US Capitol locks down as Trump supporters clash with police

Trump supporters try to break through a police barrier, Wednesday, Jan. 6, 2021, at the Capitol in Washington. As Congress prepares to affirm President-elect Joe Biden's victory, thousands of people have gathered to show their support for President Donald Trump and his claims of election fraud. (AP Photo/Julio Cortez) (Copyright 2021 The Associated Press. All rights reserved.)

WASHINGTON – The U.S. Capitol locked down Wednesday after protesters breached barricades amid violent clashes between President Donald Trump’s supporters and Capitol police.

Both chambers of Congress abruptly recessed as they were debating the Electoral College vote that gave Joe Biden the presidency.

There was confusion in the House chamber as the Capitol doors were locked and debate was suspended. A representative from the Capitol police spoke from a lectern on the dais and told lawmakers to remain calm, and that more information would be available soon.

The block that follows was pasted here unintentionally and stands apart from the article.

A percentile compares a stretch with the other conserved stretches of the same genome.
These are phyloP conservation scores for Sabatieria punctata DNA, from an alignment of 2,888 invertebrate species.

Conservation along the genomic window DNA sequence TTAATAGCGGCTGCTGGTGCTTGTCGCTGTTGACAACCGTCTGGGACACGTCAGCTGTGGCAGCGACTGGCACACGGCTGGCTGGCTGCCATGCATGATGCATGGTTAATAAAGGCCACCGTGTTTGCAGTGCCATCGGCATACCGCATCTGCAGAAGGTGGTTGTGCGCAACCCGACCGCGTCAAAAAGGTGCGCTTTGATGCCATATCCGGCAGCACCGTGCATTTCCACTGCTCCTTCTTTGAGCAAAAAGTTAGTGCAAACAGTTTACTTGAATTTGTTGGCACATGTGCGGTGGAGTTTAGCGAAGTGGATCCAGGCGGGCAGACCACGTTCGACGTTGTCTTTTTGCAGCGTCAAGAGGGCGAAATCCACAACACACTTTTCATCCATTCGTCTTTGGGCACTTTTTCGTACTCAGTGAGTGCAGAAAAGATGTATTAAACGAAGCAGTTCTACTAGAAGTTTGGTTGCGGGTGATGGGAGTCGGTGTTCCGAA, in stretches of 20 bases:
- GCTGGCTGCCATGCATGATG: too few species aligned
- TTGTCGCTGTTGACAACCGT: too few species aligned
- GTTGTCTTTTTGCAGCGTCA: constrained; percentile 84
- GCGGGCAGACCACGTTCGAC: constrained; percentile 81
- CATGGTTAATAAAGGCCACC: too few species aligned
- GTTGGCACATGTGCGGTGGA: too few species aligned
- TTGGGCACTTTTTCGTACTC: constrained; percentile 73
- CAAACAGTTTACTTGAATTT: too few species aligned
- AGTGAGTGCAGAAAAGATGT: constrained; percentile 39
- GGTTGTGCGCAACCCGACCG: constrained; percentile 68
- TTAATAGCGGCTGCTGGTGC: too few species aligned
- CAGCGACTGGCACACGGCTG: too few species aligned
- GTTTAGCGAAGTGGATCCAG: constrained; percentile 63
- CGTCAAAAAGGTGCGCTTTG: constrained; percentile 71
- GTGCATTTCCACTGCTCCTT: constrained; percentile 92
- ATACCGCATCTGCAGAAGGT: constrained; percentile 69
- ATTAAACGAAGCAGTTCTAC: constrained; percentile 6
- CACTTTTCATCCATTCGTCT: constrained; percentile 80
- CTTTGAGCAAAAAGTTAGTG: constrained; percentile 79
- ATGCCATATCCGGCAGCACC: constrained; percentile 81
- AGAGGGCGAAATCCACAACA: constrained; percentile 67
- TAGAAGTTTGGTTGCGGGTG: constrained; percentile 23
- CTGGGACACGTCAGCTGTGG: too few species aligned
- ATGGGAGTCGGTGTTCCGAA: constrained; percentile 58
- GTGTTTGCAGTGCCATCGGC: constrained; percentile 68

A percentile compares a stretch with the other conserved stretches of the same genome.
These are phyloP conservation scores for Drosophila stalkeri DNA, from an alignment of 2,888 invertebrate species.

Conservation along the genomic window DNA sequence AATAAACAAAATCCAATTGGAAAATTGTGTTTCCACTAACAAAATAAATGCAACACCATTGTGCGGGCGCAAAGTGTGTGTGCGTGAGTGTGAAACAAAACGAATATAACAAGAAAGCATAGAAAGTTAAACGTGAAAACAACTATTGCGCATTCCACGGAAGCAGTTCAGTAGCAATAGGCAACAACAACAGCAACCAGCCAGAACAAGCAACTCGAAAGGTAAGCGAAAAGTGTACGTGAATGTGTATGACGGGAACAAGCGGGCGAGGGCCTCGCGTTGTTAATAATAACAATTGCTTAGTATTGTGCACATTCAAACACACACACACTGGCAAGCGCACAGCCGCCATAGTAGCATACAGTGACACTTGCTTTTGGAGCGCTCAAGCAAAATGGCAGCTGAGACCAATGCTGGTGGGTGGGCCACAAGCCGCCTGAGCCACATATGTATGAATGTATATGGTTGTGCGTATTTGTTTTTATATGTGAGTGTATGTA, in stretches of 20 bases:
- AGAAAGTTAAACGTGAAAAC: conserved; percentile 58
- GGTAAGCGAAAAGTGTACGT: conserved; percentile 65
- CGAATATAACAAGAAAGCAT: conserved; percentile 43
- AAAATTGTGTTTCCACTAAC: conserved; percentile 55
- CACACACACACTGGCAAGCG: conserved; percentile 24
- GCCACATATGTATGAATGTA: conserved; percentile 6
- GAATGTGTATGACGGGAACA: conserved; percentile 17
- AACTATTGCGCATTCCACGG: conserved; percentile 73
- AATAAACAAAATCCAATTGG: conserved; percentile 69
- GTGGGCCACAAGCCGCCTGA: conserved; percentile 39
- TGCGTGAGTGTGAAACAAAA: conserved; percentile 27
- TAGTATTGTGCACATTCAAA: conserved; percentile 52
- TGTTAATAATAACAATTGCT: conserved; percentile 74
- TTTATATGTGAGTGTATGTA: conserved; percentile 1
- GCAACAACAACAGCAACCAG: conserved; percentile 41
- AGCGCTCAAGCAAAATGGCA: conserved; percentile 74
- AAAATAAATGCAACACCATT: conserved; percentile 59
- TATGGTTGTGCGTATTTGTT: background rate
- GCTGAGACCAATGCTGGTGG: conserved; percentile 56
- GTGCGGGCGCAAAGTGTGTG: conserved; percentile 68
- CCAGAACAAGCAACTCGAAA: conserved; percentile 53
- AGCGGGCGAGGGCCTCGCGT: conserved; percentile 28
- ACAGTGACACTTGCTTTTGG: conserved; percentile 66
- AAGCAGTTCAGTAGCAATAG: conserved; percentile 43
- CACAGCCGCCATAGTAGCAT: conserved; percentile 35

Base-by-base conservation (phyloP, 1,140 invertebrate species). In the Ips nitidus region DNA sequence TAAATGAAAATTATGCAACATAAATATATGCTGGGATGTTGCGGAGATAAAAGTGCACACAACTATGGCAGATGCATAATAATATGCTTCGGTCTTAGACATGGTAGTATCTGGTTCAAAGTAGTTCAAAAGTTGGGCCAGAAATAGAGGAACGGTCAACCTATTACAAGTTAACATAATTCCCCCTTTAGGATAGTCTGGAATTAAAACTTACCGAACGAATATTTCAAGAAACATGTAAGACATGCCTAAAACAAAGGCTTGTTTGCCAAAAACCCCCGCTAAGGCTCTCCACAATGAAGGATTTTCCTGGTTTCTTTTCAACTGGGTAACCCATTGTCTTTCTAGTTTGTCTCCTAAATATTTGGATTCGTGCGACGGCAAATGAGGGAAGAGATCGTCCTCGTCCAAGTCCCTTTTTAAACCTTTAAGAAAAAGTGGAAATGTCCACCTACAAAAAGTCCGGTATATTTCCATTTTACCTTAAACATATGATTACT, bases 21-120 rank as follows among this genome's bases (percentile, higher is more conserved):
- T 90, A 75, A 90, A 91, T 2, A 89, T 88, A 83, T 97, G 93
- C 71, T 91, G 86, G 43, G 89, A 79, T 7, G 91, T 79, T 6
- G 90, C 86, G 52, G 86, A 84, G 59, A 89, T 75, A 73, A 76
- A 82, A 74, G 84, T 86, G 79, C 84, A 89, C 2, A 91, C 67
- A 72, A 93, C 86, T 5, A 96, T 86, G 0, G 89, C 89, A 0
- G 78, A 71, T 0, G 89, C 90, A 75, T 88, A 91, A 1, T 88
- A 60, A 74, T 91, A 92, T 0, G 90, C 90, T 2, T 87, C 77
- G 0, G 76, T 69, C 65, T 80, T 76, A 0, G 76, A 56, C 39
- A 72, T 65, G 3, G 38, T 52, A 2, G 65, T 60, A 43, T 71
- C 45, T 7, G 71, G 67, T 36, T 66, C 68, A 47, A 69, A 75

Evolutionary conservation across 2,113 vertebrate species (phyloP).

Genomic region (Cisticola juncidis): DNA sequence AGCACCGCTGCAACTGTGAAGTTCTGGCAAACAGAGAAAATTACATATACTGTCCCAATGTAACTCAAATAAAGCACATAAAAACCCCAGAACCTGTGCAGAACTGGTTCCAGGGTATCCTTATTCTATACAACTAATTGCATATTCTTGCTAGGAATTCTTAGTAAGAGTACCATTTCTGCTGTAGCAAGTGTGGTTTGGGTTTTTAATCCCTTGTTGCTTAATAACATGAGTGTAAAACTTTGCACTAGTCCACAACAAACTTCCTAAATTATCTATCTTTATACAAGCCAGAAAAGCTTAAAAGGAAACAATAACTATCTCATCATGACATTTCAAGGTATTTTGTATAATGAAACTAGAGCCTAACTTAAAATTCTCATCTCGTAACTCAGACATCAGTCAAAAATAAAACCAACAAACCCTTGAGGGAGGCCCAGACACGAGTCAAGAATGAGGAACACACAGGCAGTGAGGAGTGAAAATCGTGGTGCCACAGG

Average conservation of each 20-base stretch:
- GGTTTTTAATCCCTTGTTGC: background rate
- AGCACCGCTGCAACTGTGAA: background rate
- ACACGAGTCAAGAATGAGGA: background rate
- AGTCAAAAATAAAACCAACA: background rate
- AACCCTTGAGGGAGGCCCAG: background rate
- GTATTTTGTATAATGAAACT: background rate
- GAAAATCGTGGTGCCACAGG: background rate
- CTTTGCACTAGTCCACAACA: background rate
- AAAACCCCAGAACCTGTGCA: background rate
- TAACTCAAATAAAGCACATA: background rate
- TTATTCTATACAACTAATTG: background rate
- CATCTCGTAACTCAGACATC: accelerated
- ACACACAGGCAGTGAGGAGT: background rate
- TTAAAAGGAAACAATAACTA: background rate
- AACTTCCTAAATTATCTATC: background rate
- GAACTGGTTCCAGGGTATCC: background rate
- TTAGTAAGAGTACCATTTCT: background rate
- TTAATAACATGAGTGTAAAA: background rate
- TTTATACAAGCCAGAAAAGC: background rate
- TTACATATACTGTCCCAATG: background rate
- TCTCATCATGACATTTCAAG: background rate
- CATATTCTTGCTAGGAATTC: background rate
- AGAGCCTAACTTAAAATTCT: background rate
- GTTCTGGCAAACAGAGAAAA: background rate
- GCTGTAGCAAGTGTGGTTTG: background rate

An announcement was played inside the Capitol as lawmakers were meeting and expected to vote to affirm Joe Biden’s victory. Due to an “external security threat,” no one could enter or exit the Capitol complex, the recording said.

The skirmishes occurred outside in the very spot where president-elect Biden will be inaugurated in just two weeks.

Protesters tore down metal barricades at the bottom of the Capitol’s steps and were met by officers in riot gear. Some tried to push past the officers who held shields and officers could be seen firing pepper spray into the crowd to keep them back. Some in the crowd were shouting “traitors” as officers tried to keep them back.

A suspicious package was also reported in the area, Capitol Police said.

The skirmishes came just shortly after Trump addressed thousands of his supporters, riling up the crowd with his baseless claims of election fraud at a rally near the White House on Wednesday ahead of Congress’ vote.

“We will not let them silence your voices,” Trump told the protesters, who had lined up before sunrise to get a prime position to hear the president.